NYC’s Restaurant Grading System Deserves An F

letter grades
Opinion Piece By Andrew Rigie and Rob Bookman

In a 2014 op-ed in Crain’s, “Restaurant grading system overcooked,” we argued the way the city issues letter grades to restaurants was arbitrary and unfair.

Unfortunately the Department of Health still hasn’t implemented sensible regulatory reforms to the system, despite issuing a record number of A letter grades. Now the City Council is stepping in to do so. The council held a public hearing last month on a bill to reform the letter grade process. The legislation will provide consistency and apply the same due process to the initial inspection that is used by all other agencies that issue violations, and even by the Department of Health during its re-inspection process.

If this standard had been applied when we published our op-ed nearly three years ago, approximately 2,000 restaurants that successfully contested their inspector’s allegations in 2014 alone would have been awarded an A grade in the first place, sparing them and the Department of Health the time and expense of re-inspections. The agency could have instead focused on re-inspecting restaurants that pose a real risk to public health, not A-grade establishments…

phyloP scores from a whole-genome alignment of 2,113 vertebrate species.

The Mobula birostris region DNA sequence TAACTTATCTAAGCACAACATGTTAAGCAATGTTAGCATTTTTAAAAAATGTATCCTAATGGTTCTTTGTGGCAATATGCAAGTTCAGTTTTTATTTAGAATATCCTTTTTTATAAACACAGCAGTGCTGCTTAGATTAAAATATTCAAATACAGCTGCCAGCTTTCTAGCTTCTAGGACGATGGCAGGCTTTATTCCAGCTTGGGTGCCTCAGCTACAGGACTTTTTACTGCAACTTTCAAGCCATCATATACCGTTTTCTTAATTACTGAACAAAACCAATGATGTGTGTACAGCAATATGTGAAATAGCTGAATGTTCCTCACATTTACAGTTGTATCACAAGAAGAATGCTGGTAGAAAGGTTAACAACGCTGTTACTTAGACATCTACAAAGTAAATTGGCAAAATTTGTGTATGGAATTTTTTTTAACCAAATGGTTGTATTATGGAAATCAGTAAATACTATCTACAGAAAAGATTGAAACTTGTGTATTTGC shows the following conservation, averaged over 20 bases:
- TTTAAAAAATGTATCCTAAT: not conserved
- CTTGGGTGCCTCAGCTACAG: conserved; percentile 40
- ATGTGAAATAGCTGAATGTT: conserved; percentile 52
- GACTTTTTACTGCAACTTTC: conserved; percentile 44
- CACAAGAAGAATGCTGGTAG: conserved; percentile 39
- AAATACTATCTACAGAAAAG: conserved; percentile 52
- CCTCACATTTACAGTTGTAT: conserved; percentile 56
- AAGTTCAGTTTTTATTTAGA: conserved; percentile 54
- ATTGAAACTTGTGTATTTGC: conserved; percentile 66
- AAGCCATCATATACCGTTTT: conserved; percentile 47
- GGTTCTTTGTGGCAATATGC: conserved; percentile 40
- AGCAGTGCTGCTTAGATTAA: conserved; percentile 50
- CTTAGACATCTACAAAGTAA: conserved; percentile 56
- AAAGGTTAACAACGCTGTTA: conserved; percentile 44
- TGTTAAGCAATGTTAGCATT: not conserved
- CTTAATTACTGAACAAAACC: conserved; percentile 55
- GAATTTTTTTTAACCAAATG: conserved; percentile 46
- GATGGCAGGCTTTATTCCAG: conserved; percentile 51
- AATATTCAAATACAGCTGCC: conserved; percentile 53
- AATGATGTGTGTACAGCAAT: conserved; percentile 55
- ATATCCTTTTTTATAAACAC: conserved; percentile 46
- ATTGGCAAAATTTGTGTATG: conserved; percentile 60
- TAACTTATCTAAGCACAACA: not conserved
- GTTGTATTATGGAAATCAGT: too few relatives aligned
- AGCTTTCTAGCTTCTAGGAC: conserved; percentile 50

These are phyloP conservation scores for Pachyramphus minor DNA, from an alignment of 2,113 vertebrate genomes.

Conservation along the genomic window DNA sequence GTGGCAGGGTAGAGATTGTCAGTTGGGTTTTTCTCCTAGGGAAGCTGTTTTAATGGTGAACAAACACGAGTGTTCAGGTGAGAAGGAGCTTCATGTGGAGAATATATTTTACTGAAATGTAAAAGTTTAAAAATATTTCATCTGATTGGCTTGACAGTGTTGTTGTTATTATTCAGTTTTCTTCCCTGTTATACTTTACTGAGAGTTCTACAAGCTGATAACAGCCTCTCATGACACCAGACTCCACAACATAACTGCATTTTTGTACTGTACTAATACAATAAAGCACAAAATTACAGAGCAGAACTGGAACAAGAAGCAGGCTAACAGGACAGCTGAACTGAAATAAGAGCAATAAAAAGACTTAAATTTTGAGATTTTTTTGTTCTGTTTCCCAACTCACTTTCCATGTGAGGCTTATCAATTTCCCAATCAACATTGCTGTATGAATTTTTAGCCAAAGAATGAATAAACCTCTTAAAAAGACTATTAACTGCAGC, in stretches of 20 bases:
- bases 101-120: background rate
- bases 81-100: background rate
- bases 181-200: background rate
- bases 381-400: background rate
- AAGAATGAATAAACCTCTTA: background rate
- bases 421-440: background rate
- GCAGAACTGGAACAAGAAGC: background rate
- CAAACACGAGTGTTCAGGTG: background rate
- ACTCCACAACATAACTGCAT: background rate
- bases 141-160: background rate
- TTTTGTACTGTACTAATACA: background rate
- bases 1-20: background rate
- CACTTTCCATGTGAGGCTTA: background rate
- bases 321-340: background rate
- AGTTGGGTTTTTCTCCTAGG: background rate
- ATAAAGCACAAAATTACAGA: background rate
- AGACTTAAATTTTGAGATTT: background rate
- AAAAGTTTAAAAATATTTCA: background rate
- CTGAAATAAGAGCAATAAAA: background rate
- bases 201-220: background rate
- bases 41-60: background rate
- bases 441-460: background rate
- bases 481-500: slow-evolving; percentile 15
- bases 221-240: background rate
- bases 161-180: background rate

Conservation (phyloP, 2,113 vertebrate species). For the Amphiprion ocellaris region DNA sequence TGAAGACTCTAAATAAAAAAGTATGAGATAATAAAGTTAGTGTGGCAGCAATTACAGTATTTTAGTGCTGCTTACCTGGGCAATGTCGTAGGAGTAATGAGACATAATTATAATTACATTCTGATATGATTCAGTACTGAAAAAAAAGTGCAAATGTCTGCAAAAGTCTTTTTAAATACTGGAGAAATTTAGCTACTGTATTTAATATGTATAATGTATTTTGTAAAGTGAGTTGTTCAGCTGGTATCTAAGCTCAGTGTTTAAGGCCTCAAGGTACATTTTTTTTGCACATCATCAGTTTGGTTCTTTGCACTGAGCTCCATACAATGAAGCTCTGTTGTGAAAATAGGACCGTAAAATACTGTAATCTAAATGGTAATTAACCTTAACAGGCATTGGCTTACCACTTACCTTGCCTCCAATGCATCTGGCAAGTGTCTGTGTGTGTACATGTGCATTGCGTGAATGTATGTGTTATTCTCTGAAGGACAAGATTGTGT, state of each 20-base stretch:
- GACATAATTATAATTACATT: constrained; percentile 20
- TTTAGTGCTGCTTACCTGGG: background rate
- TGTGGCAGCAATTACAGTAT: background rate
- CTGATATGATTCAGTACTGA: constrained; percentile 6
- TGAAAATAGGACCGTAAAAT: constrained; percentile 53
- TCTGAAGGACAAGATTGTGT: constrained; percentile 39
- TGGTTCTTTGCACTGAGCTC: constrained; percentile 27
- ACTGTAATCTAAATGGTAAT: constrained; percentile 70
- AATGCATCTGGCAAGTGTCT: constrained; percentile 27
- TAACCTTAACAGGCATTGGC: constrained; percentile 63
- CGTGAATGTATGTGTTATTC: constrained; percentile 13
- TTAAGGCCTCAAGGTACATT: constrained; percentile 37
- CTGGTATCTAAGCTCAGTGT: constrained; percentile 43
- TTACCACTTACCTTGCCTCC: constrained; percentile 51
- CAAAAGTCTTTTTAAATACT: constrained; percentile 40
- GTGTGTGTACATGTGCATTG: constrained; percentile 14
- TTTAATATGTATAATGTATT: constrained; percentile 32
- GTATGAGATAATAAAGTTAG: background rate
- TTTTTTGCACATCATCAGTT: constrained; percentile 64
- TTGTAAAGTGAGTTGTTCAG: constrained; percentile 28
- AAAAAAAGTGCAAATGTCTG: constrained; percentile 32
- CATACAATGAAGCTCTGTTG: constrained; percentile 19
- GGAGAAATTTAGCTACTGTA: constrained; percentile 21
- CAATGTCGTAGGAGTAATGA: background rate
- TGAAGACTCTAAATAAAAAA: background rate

Read the full story here. Article originally posted at Crain’s New York Business.


Andrew Rigie is executive director and Rob Bookman is counsel of the NYC Hospitality Alliance, an independent trade group representing restaurants, bars and clubs.

Andrew Rigie is the Executive Director of the New York City Hospitality Alliance, a trade association formed in 2012 to foster the growth and vitality of the industry that has made New York City the Hospitality Capital of the World. Learn more at thenycalliance.org/